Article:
Judicial review of a Review Board decision is limited to “the sufficiency of the facts found to sustain the decision and the sufficiency of the evidence to sustain the findings of fact.” Ind. Code § 22-4-17-12(f); see McClain v. Review Bd. of Ind. Dep't of Workforce Dev., 693 N.E.2d 1314, 1317 (Ind. 1998). Pursuant to this standard, (1) the Review Board's findings of basic fact are reviewed for substantial evidence; (2) its findings of ultimate fact—mixed questions of law and fact—are reviewed for reasonableness; and (3) its legal propositions are reviewed de novo. Chrysler Grp. v. Review Bd. of Ind. Dep't of Workforce Dev., 960 N.E.2d 118, 122-23 (Ind. 2012). We will reverse “only if there is no substantial evidence to support the Review Board's findings.” J.M. v. Review Bd. of Ind. Dep't of Workforce Dev., 975 N.E.2d 1283, 1286 (Ind. 2012).
 Due to the economic effect of the Covid-19 pandemic, Congress passed the CARES Act of 2020. 15 U.S.C. § 9001, et seq. The CARES Act created three temporary federal unemployment programs, which provided unemployment benefits above and beyond Indiana's unemployment insurance program “by increasing benefits, extending the duration of benefits, and awarding benefits to those who otherwise would be ineligible.” Holcomb v. T.L., 175 N.E.3d 1177, 1179 (Ind. Ct. App. 2021). PUA was one of the programs created by the CARES Act and it “provided benefits to those who do not qualify for traditional unemployment benefits (e.g., independent contractors, the self-employed, gig workers).” Id. (citing 15 U.S.C. § 9021). PUA provided that a “covered individual” must first not be entitled to traditional unemployment benefits through the State's program, and second, must provide self-certification that the individual:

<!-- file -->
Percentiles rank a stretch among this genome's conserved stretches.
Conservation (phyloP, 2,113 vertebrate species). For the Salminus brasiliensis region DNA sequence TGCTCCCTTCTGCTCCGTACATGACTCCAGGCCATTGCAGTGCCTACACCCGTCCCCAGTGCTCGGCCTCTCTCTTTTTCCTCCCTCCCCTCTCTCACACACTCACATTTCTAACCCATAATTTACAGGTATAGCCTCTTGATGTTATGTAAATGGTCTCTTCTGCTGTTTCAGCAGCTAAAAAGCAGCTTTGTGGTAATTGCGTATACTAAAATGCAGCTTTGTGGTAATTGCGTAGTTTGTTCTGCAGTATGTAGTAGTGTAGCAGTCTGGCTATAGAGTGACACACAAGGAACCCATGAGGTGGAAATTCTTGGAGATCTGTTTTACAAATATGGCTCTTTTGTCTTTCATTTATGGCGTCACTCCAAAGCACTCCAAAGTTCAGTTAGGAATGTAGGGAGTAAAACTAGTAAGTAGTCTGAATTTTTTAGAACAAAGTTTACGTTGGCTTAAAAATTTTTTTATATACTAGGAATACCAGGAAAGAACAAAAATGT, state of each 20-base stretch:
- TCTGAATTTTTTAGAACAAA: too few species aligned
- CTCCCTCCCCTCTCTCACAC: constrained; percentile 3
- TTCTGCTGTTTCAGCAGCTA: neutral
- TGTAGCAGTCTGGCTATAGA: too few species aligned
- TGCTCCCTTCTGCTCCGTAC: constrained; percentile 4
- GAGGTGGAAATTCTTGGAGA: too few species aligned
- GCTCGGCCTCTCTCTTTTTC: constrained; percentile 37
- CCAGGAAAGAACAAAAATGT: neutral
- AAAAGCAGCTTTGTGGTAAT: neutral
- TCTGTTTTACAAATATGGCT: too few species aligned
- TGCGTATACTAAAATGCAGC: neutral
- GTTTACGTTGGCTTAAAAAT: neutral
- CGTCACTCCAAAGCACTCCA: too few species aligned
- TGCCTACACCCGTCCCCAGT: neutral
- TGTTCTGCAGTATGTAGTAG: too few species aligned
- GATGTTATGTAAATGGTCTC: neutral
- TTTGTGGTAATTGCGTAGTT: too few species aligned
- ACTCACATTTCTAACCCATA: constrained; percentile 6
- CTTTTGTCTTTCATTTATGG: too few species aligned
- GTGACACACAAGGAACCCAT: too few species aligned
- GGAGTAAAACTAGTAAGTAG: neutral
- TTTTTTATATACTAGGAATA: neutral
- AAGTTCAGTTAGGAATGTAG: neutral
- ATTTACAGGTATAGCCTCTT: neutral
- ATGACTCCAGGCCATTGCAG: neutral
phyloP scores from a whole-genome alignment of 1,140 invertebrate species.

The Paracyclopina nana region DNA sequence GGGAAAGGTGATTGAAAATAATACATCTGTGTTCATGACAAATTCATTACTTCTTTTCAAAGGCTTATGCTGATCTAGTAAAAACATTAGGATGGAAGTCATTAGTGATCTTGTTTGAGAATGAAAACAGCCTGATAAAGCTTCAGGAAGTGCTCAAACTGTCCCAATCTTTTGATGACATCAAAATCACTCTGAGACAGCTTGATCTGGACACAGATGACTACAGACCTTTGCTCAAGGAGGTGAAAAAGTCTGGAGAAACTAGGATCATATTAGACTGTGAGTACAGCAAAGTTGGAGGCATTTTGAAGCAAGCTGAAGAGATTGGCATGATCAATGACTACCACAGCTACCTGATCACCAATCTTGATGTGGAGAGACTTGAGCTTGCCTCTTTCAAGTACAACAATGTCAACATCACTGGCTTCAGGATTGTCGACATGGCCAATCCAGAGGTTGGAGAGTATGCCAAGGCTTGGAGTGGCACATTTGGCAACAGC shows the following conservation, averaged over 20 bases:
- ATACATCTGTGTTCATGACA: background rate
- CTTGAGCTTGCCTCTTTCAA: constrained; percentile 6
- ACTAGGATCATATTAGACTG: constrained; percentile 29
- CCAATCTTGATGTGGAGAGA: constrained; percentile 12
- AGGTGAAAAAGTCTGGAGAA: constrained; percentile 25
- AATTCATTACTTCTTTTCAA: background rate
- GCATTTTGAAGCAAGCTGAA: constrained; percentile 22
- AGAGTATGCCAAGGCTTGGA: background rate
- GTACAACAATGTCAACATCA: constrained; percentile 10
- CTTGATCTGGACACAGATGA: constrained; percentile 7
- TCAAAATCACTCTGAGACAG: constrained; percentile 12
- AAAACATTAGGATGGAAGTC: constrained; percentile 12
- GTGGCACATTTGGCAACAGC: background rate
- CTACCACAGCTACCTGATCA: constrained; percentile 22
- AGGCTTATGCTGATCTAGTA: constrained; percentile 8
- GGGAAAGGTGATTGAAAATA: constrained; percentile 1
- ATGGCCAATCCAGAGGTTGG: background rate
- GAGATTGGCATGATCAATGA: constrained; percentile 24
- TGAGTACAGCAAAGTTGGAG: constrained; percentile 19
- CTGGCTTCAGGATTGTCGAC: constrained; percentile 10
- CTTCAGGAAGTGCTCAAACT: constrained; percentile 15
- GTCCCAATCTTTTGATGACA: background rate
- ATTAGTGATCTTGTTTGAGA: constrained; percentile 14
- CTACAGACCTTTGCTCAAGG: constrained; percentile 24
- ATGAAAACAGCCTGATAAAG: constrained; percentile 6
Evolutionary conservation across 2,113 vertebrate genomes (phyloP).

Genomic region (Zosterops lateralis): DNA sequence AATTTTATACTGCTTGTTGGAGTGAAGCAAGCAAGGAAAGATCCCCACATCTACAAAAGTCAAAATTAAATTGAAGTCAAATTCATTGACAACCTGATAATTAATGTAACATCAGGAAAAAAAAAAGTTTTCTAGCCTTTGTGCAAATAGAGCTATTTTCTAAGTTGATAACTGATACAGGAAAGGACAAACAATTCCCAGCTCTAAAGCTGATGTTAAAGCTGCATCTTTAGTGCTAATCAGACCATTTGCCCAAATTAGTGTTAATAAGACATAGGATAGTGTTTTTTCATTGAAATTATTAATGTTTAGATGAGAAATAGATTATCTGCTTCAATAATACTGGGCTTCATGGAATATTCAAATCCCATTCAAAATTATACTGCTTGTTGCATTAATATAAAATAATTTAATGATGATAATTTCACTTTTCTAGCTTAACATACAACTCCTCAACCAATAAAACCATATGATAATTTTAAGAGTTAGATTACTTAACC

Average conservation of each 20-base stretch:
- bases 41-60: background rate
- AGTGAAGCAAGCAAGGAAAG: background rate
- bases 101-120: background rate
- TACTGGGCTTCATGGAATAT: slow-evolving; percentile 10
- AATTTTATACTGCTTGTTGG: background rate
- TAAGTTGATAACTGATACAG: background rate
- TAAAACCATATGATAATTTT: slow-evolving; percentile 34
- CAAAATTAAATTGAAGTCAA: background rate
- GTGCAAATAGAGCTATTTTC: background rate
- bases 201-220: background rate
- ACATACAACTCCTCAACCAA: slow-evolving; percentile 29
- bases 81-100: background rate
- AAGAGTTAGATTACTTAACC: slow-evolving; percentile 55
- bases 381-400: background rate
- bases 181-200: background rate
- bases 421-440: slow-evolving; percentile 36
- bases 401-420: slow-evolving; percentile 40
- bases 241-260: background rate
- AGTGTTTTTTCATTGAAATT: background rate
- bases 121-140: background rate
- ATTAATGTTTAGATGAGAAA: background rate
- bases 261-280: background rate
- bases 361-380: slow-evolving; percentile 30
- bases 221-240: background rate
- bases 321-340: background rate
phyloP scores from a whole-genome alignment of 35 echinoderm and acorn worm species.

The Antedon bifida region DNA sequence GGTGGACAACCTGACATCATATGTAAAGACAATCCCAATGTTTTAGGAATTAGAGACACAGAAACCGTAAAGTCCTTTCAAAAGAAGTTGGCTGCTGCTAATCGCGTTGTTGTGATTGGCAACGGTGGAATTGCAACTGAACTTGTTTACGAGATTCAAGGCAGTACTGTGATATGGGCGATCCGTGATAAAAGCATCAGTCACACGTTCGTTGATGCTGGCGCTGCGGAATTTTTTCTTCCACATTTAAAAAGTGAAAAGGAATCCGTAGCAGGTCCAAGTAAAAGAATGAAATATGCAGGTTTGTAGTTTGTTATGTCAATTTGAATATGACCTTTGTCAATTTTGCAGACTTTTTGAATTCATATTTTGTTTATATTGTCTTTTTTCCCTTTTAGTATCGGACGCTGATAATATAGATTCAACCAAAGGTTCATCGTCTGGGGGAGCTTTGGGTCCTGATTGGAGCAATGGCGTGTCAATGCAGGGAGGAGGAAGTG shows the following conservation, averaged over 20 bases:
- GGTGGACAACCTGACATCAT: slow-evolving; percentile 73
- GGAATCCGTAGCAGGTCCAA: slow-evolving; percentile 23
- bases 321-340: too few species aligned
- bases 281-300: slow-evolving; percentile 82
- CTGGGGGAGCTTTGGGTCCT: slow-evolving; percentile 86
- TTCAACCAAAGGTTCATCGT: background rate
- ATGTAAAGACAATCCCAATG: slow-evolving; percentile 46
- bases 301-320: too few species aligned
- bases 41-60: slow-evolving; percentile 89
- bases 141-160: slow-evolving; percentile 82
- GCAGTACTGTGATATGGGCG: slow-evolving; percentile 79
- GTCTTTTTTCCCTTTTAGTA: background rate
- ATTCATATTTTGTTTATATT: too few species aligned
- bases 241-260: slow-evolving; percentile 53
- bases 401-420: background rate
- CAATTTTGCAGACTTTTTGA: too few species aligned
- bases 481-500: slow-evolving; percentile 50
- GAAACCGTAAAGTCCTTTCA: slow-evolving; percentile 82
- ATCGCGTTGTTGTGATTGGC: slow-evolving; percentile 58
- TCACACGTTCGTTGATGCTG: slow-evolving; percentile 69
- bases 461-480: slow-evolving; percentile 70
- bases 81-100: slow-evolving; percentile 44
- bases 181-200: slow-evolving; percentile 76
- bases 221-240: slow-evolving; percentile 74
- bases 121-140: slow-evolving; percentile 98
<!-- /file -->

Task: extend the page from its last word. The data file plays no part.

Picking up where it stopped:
(I) is otherwise able to work and available for work within the meaning of applicable State law, except the individual is unemployed, partially unemployed, or unable or unavailable to work because--
(aa) the individual has been diagnosed with COVID-19 or is experiencing symptoms of COVID-19 and seeking a medical diagnosis;
(bb) a member of the individual's household has been diagnosed with COVID-19;
(cc) the individual is providing care for a family member or a member of the individual's household who has been diagnosed with COVID-19;
(dd) a child or other person in the household for which the individual has primary caregiving responsibility is unable to attend school or another facility that is closed as a direct result of the COVID-19 public health emergency and such school or facility care is required for the individual to work;